A homoplasy is a character state that is shared by two or more taxa due to some cause other than common ancestry. The two main types of homoplasy are convergence (evolution of the "same" character in at least two distinct lineages) and reversion (the return to an ancestral character state). Characters that are obviously homoplastic, such as white fur in different lineages of Arctic mammals, should not be included as a character in a phylogenetic analysis as they do not contribute anything to our understanding of relationships. However, homoplasy is often not evident from inspection of the character itself (as in DNA sequence, for example), and is then detected by its incongruence (unparsimonious distribution) on a most-parsimonious cladogram. Note that characters that are homoplastic may still contain phylogenetic signal.
A well-known example of homoplasy due to convergent evolution would be the character, "presence of wings". Though the wings of birds, bats, and insects serve the same function, each evolved independently, as can be seen by their anatomy. If a bird, bat, and a winged insect were scored for the character, "presence of wings", a homoplasy would be introduced into the dataset, and this could potentially confound the analysis, possibly resulting in a false hypothesis of relationships. Of course, the only reason a homoplasy is recognizable in the first place is because there are other characters that imply a pattern of relationships that reveal its homoplastic distribution.
What is not a cladogram
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A cladogram is the diagrammatic result of a parsimony analysis, which groups taxa on the basis of synapomorphies alone. There are many other phylogenetic algorithms that treat data somewhat differently, and result in phylogenetic trees that look like cladograms but are not cladograms. For example, phenetic algorithms, such as UPGMA and Neighbor-Joining, group by overall similarity, and treat both synapomorphies and symplesiomorphies as evidence of grouping, The resulting diagrams are phenograms, not cladograms, Similarly, the results of model-based methods (Maximum Likelihood or Bayesian approaches) that take into account both branching order and "branch length," count both synapomorphies and autapomorphies as evidence for or against grouping, The diagrams resulting from those sorts of analysis are not cladograms, either.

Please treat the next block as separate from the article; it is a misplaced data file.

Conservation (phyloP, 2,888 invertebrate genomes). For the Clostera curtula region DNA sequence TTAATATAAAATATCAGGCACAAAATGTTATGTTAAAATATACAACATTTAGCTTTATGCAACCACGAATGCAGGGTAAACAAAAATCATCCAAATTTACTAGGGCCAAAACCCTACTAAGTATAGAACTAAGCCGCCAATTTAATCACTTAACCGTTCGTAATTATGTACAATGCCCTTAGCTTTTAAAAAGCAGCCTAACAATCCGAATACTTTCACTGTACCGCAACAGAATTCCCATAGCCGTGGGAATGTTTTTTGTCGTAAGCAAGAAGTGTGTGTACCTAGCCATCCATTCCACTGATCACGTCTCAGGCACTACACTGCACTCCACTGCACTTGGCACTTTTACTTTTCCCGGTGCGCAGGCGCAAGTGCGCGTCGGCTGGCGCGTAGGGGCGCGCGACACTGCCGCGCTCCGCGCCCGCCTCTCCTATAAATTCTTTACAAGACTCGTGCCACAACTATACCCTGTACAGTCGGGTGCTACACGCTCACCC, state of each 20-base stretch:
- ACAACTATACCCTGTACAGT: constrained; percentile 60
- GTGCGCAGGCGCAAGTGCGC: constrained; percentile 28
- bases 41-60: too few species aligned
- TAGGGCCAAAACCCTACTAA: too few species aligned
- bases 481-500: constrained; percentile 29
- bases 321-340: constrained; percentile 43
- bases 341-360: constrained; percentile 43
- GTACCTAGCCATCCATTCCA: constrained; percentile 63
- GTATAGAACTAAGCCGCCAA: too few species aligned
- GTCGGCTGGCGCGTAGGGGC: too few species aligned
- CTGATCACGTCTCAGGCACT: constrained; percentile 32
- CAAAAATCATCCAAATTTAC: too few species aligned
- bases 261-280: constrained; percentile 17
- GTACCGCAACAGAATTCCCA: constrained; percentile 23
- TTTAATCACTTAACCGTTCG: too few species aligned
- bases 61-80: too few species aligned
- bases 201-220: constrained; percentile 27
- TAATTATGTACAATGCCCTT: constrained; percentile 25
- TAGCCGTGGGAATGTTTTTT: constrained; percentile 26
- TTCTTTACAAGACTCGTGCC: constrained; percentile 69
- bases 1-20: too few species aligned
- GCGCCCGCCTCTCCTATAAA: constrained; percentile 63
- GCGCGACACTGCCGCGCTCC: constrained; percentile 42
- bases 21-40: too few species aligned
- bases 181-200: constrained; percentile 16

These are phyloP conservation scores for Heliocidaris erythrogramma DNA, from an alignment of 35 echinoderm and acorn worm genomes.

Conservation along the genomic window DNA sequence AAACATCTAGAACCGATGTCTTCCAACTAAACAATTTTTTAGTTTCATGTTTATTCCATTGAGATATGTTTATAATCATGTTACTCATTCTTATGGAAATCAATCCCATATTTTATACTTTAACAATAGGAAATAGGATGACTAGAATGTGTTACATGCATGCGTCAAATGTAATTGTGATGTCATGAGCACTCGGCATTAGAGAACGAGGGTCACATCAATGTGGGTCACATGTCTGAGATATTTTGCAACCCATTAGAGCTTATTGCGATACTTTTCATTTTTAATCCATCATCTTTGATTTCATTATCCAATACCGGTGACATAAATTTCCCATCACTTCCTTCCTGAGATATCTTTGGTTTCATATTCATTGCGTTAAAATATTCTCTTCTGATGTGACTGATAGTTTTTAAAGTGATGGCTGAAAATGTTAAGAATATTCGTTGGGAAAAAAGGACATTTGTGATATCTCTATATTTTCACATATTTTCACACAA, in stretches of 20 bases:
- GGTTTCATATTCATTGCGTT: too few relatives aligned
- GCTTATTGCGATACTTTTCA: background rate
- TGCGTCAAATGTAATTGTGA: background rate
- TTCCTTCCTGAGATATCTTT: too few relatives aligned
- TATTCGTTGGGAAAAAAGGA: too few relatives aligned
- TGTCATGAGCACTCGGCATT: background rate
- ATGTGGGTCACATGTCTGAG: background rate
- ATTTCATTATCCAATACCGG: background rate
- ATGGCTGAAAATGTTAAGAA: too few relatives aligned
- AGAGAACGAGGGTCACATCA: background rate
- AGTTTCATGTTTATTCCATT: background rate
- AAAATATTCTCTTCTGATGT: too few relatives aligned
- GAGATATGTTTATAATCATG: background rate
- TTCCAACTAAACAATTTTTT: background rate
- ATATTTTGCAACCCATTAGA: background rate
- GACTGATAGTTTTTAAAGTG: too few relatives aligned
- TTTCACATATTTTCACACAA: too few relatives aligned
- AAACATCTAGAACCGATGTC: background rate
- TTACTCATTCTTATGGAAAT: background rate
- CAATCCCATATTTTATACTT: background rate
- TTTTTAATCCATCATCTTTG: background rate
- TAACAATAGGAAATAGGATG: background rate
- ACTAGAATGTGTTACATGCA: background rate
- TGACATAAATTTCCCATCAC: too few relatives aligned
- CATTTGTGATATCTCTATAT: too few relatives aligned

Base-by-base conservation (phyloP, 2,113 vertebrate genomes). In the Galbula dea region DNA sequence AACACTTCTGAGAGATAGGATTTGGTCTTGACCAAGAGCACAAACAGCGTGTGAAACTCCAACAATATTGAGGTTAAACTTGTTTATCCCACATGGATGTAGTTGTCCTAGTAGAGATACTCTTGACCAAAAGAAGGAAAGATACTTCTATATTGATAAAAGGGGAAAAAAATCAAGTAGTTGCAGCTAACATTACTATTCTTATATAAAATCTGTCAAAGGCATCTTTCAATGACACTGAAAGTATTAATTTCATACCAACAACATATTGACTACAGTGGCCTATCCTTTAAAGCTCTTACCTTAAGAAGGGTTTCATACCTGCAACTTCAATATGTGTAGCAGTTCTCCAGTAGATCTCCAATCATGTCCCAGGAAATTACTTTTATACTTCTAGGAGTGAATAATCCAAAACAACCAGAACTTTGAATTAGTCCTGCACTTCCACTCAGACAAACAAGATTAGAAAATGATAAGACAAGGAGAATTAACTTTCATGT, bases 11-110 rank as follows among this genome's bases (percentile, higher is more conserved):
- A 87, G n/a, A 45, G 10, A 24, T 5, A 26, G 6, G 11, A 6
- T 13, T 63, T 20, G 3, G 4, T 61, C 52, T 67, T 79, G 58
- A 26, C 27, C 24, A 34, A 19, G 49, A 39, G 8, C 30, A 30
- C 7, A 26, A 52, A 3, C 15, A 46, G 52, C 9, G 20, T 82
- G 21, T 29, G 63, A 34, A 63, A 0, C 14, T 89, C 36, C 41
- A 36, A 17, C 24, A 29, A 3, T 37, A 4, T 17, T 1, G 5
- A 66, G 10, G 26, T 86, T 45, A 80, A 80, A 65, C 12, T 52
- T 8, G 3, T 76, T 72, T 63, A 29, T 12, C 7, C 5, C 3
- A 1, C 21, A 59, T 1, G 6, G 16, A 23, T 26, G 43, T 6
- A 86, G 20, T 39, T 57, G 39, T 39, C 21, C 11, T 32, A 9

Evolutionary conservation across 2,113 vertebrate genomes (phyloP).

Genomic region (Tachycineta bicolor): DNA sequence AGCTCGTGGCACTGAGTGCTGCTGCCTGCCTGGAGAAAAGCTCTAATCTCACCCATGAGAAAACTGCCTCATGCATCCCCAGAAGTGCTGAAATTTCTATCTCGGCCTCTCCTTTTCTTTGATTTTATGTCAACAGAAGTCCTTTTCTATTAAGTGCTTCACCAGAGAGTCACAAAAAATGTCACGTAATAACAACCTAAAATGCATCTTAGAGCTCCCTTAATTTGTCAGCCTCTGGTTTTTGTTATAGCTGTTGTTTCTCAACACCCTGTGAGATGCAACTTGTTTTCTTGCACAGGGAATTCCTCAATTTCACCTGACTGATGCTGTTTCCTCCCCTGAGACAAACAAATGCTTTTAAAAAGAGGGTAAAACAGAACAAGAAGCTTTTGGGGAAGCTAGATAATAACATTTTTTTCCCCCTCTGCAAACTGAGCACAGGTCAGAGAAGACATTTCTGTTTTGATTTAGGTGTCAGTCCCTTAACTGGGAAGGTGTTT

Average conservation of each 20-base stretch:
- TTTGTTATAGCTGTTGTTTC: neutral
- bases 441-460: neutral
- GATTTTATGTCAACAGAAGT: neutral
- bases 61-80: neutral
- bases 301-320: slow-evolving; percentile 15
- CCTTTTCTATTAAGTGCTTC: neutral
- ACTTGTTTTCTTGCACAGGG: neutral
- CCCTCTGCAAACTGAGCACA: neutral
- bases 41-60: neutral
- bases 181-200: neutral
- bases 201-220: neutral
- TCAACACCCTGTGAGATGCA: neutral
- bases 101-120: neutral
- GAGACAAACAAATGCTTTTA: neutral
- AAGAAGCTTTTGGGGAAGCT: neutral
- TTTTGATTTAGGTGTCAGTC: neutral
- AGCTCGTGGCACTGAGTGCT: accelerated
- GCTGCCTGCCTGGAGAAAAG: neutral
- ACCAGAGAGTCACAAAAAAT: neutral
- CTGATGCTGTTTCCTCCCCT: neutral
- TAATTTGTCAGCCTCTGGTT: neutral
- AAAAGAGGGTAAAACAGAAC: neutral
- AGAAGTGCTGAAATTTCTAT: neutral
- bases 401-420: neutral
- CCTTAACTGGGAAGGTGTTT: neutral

There are several algorithms available to identify the "best" cladogram. Most algorithms use a metric to measure how consistent a candidate cladogram is with the data. Most cladogram algorithms use the mathematical techniques of optimization and minimization.
In general, cladogram generation algorithms must be implemented as computer programs, although some algorithms can be performed manually when the data sets are trivial (for example, just a few species and a couple of characteristics).
Some algorithms are useful only when the characteristic data are molecular (DNA, RNA); other algorithms are useful only when the characteristic data are morphological. Other algorithms can be used when the characteristic data includes both molecular and morphological data.
Algorithms that perform optimization tasks (such as building cladograms) can be sensitive to the order in which the input data (the list of species and their characteristics) is presented. Inputting the data in various orders can cause the same algorithm to produce different "best" cladograms. In these situations, the user should input the data in various orders and compare the results.